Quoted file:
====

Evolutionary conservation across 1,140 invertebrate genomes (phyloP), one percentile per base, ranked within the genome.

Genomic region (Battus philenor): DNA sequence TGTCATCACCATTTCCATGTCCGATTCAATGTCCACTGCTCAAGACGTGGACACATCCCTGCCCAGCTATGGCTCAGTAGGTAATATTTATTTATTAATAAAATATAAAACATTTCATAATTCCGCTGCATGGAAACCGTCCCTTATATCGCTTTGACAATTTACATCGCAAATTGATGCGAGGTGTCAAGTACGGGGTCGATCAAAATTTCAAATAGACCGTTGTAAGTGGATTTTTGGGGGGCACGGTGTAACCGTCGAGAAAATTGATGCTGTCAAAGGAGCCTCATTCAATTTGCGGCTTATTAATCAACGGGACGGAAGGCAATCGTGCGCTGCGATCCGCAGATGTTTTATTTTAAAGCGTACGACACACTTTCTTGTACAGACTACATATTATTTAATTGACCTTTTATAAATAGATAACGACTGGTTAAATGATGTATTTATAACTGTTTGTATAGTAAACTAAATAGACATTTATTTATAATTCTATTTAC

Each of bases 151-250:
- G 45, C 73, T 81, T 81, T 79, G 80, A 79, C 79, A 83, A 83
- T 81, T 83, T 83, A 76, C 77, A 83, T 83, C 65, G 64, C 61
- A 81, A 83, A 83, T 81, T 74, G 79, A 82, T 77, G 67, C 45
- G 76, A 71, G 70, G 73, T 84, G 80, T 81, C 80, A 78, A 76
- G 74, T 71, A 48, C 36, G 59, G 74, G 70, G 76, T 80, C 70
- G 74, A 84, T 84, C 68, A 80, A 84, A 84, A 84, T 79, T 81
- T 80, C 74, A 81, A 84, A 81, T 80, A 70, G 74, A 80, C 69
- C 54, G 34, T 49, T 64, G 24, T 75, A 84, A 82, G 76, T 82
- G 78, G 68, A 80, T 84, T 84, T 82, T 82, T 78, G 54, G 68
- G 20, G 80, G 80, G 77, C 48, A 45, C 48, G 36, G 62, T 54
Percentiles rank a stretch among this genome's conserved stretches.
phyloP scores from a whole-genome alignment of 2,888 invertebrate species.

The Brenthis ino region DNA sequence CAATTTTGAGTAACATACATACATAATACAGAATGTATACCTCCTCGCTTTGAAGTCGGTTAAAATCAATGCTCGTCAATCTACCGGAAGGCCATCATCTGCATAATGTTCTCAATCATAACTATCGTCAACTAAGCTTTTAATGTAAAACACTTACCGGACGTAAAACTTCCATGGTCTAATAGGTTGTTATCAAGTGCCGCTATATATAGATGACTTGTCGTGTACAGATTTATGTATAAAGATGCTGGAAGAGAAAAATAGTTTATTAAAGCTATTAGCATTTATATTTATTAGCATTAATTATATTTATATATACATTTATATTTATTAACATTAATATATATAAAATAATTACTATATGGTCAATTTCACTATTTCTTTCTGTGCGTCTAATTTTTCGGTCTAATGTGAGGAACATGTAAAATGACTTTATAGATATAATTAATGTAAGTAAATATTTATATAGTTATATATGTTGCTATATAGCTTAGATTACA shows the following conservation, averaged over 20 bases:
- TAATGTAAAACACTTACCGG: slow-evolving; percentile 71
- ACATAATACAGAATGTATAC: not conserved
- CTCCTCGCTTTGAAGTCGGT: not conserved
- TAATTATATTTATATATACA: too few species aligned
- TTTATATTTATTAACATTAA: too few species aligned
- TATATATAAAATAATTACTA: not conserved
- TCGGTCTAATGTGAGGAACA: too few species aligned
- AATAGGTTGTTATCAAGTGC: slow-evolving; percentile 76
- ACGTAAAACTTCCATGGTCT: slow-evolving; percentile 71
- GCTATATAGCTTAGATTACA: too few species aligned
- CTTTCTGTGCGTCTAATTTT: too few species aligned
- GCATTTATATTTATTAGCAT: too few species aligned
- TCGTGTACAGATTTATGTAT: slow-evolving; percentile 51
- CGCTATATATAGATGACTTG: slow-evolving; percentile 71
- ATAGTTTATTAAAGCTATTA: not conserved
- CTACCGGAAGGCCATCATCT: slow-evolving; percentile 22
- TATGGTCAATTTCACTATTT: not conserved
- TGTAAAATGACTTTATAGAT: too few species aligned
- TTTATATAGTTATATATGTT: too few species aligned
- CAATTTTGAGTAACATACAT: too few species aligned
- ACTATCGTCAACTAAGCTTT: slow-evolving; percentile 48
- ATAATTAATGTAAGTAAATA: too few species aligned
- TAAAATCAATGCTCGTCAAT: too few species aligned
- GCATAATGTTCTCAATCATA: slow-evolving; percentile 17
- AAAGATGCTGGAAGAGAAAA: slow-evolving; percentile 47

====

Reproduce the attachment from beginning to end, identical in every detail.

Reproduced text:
Evolutionary conservation across 1,140 invertebrate genomes (phyloP), one percentile per base, ranked within the genome.

Genomic region (Battus philenor): DNA sequence TGTCATCACCATTTCCATGTCCGATTCAATGTCCACTGCTCAAGACGTGGACACATCCCTGCCCAGCTATGGCTCAGTAGGTAATATTTATTTATTAATAAAATATAAAACATTTCATAATTCCGCTGCATGGAAACCGTCCCTTATATCGCTTTGACAATTTACATCGCAAATTGATGCGAGGTGTCAAGTACGGGGTCGATCAAAATTTCAAATAGACCGTTGTAAGTGGATTTTTGGGGGGCACGGTGTAACCGTCGAGAAAATTGATGCTGTCAAAGGAGCCTCATTCAATTTGCGGCTTATTAATCAACGGGACGGAAGGCAATCGTGCGCTGCGATCCGCAGATGTTTTATTTTAAAGCGTACGACACACTTTCTTGTACAGACTACATATTATTTAATTGACCTTTTATAAATAGATAACGACTGGTTAAATGATGTATTTATAACTGTTTGTATAGTAAACTAAATAGACATTTATTTATAATTCTATTTAC

Each of bases 151-250:
- G 45, C 73, T 81, T 81, T 79, G 80, A 79, C 79, A 83, A 83
- T 81, T 83, T 83, A 76, C 77, A 83, T 83, C 65, G 64, C 61
- A 81, A 83, A 83, T 81, T 74, G 79, A 82, T 77, G 67, C 45
- G 76, A 71, G 70, G 73, T 84, G 80, T 81, C 80, A 78, A 76
- G 74, T 71, A 48, C 36, G 59, G 74, G 70, G 76, T 80, C 70
- G 74, A 84, T 84, C 68, A 80, A 84, A 84, A 84, T 79, T 81
- T 80, C 74, A 81, A 84, A 81, T 80, A 70, G 74, A 80, C 69
- C 54, G 34, T 49, T 64, G 24, T 75, A 84, A 82, G 76, T 82
- G 78, G 68, A 80, T 84, T 84, T 82, T 82, T 78, G 54, G 68
- G 20, G 80, G 80, G 77, C 48, A 45, C 48, G 36, G 62, T 54
Percentiles rank a stretch among this genome's conserved stretches.
phyloP scores from a whole-genome alignment of 2,888 invertebrate species.

The Brenthis ino region DNA sequence CAATTTTGAGTAACATACATACATAATACAGAATGTATACCTCCTCGCTTTGAAGTCGGTTAAAATCAATGCTCGTCAATCTACCGGAAGGCCATCATCTGCATAATGTTCTCAATCATAACTATCGTCAACTAAGCTTTTAATGTAAAACACTTACCGGACGTAAAACTTCCATGGTCTAATAGGTTGTTATCAAGTGCCGCTATATATAGATGACTTGTCGTGTACAGATTTATGTATAAAGATGCTGGAAGAGAAAAATAGTTTATTAAAGCTATTAGCATTTATATTTATTAGCATTAATTATATTTATATATACATTTATATTTATTAACATTAATATATATAAAATAATTACTATATGGTCAATTTCACTATTTCTTTCTGTGCGTCTAATTTTTCGGTCTAATGTGAGGAACATGTAAAATGACTTTATAGATATAATTAATGTAAGTAAATATTTATATAGTTATATATGTTGCTATATAGCTTAGATTACA shows the following conservation, averaged over 20 bases:
- TAATGTAAAACACTTACCGG: slow-evolving; percentile 71
- ACATAATACAGAATGTATAC: not conserved
- CTCCTCGCTTTGAAGTCGGT: not conserved
- TAATTATATTTATATATACA: too few species aligned
- TTTATATTTATTAACATTAA: too few species aligned
- TATATATAAAATAATTACTA: not conserved
- TCGGTCTAATGTGAGGAACA: too few species aligned
- AATAGGTTGTTATCAAGTGC: slow-evolving; percentile 76
- ACGTAAAACTTCCATGGTCT: slow-evolving; percentile 71
- GCTATATAGCTTAGATTACA: too few species aligned
- CTTTCTGTGCGTCTAATTTT: too few species aligned
- GCATTTATATTTATTAGCAT: too few species aligned
- TCGTGTACAGATTTATGTAT: slow-evolving; percentile 51
- CGCTATATATAGATGACTTG: slow-evolving; percentile 71
- ATAGTTTATTAAAGCTATTA: not conserved
- CTACCGGAAGGCCATCATCT: slow-evolving; percentile 22
- TATGGTCAATTTCACTATTT: not conserved
- TGTAAAATGACTTTATAGAT: too few species aligned
- TTTATATAGTTATATATGTT: too few species aligned
- CAATTTTGAGTAACATACAT: too few species aligned
- ACTATCGTCAACTAAGCTTT: slow-evolving; percentile 48
- ATAATTAATGTAAGTAAATA: too few species aligned
- TAAAATCAATGCTCGTCAAT: too few species aligned
- GCATAATGTTCTCAATCATA: slow-evolving; percentile 17
- AAAGATGCTGGAAGAGAAAA: slow-evolving; percentile 47